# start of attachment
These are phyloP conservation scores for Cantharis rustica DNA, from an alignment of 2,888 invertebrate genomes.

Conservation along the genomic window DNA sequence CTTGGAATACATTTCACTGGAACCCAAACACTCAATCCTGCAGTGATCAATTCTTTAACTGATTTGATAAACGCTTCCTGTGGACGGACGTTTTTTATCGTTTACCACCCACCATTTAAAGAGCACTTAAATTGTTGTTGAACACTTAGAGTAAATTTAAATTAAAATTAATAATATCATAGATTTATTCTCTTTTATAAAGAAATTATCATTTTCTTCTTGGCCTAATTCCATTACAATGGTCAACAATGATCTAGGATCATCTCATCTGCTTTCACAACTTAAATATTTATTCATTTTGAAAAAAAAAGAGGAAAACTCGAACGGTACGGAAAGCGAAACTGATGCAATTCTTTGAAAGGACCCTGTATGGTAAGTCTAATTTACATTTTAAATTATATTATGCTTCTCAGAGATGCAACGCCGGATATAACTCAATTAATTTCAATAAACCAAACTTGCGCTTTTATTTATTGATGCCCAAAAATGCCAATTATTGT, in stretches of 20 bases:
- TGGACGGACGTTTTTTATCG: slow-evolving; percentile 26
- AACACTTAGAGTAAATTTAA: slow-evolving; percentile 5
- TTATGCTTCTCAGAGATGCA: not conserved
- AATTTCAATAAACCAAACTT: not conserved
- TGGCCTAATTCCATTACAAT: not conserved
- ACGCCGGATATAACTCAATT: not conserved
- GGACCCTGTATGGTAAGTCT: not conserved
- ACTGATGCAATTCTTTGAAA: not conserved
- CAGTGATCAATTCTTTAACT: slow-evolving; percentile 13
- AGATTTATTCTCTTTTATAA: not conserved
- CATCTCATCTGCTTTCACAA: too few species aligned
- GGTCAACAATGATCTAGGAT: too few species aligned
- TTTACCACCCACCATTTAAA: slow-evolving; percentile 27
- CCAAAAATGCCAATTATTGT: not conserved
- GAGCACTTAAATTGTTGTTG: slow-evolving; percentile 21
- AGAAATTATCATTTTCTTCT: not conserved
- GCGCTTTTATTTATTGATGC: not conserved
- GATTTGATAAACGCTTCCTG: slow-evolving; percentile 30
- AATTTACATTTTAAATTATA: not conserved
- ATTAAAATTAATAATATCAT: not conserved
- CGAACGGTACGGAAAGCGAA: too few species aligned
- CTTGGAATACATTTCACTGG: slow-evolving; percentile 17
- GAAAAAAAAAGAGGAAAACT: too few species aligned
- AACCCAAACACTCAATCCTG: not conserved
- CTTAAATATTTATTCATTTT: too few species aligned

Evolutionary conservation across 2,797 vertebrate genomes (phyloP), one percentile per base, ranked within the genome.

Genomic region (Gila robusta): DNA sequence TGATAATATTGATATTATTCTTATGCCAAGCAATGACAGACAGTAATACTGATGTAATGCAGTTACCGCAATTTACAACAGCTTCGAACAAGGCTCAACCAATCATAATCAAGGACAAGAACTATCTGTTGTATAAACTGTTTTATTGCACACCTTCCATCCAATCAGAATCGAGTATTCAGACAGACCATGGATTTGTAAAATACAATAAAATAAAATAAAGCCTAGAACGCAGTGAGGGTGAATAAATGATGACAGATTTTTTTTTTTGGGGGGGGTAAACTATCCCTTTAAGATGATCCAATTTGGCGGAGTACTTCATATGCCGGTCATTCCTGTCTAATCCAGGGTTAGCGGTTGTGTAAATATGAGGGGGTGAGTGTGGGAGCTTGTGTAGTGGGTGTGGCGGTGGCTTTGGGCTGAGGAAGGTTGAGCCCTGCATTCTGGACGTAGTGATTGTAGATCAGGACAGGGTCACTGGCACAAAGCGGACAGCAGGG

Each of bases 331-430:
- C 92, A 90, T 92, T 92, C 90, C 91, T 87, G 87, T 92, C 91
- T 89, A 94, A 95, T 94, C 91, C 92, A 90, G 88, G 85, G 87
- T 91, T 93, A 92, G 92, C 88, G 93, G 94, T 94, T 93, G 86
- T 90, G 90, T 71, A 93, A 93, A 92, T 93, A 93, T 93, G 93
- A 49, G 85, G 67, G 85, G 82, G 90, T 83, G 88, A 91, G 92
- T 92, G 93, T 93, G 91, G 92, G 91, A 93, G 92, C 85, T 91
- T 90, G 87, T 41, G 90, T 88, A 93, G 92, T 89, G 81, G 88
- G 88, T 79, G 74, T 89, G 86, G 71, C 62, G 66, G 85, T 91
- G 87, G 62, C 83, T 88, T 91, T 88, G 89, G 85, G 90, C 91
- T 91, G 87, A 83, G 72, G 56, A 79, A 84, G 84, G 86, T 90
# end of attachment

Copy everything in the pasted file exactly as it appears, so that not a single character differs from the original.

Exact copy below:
These are phyloP conservation scores for Cantharis rustica DNA, from an alignment of 2,888 invertebrate genomes.

Conservation along the genomic window DNA sequence CTTGGAATACATTTCACTGGAACCCAAACACTCAATCCTGCAGTGATCAATTCTTTAACTGATTTGATAAACGCTTCCTGTGGACGGACGTTTTTTATCGTTTACCACCCACCATTTAAAGAGCACTTAAATTGTTGTTGAACACTTAGAGTAAATTTAAATTAAAATTAATAATATCATAGATTTATTCTCTTTTATAAAGAAATTATCATTTTCTTCTTGGCCTAATTCCATTACAATGGTCAACAATGATCTAGGATCATCTCATCTGCTTTCACAACTTAAATATTTATTCATTTTGAAAAAAAAAGAGGAAAACTCGAACGGTACGGAAAGCGAAACTGATGCAATTCTTTGAAAGGACCCTGTATGGTAAGTCTAATTTACATTTTAAATTATATTATGCTTCTCAGAGATGCAACGCCGGATATAACTCAATTAATTTCAATAAACCAAACTTGCGCTTTTATTTATTGATGCCCAAAAATGCCAATTATTGT, in stretches of 20 bases:
- TGGACGGACGTTTTTTATCG: slow-evolving; percentile 26
- AACACTTAGAGTAAATTTAA: slow-evolving; percentile 5
- TTATGCTTCTCAGAGATGCA: not conserved
- AATTTCAATAAACCAAACTT: not conserved
- TGGCCTAATTCCATTACAAT: not conserved
- ACGCCGGATATAACTCAATT: not conserved
- GGACCCTGTATGGTAAGTCT: not conserved
- ACTGATGCAATTCTTTGAAA: not conserved
- CAGTGATCAATTCTTTAACT: slow-evolving; percentile 13
- AGATTTATTCTCTTTTATAA: not conserved
- CATCTCATCTGCTTTCACAA: too few species aligned
- GGTCAACAATGATCTAGGAT: too few species aligned
- TTTACCACCCACCATTTAAA: slow-evolving; percentile 27
- CCAAAAATGCCAATTATTGT: not conserved
- GAGCACTTAAATTGTTGTTG: slow-evolving; percentile 21
- AGAAATTATCATTTTCTTCT: not conserved
- GCGCTTTTATTTATTGATGC: not conserved
- GATTTGATAAACGCTTCCTG: slow-evolving; percentile 30
- AATTTACATTTTAAATTATA: not conserved
- ATTAAAATTAATAATATCAT: not conserved
- CGAACGGTACGGAAAGCGAA: too few species aligned
- CTTGGAATACATTTCACTGG: slow-evolving; percentile 17
- GAAAAAAAAAGAGGAAAACT: too few species aligned
- AACCCAAACACTCAATCCTG: not conserved
- CTTAAATATTTATTCATTTT: too few species aligned

Evolutionary conservation across 2,797 vertebrate genomes (phyloP), one percentile per base, ranked within the genome.

Genomic region (Gila robusta): DNA sequence TGATAATATTGATATTATTCTTATGCCAAGCAATGACAGACAGTAATACTGATGTAATGCAGTTACCGCAATTTACAACAGCTTCGAACAAGGCTCAACCAATCATAATCAAGGACAAGAACTATCTGTTGTATAAACTGTTTTATTGCACACCTTCCATCCAATCAGAATCGAGTATTCAGACAGACCATGGATTTGTAAAATACAATAAAATAAAATAAAGCCTAGAACGCAGTGAGGGTGAATAAATGATGACAGATTTTTTTTTTTGGGGGGGGTAAACTATCCCTTTAAGATGATCCAATTTGGCGGAGTACTTCATATGCCGGTCATTCCTGTCTAATCCAGGGTTAGCGGTTGTGTAAATATGAGGGGGTGAGTGTGGGAGCTTGTGTAGTGGGTGTGGCGGTGGCTTTGGGCTGAGGAAGGTTGAGCCCTGCATTCTGGACGTAGTGATTGTAGATCAGGACAGGGTCACTGGCACAAAGCGGACAGCAGGG

Each of bases 331-430:
- C 92, A 90, T 92, T 92, C 90, C 91, T 87, G 87, T 92, C 91
- T 89, A 94, A 95, T 94, C 91, C 92, A 90, G 88, G 85, G 87
- T 91, T 93, A 92, G 92, C 88, G 93, G 94, T 94, T 93, G 86
- T 90, G 90, T 71, A 93, A 93, A 92, T 93, A 93, T 93, G 93
- A 49, G 85, G 67, G 85, G 82, G 90, T 83, G 88, A 91, G 92
- T 92, G 93, T 93, G 91, G 92, G 91, A 93, G 92, C 85, T 91
- T 90, G 87, T 41, G 90, T 88, A 93, G 92, T 89, G 81, G 88
- G 88, T 79, G 74, T 89, G 86, G 71, C 62, G 66, G 85, T 91
- G 87, G 62, C 83, T 88, T 91, T 88, G 89, G 85, G 90, C 91
- T 91, G 87, A 83, G 72, G 56, A 79, A 84, G 84, G 86, T 90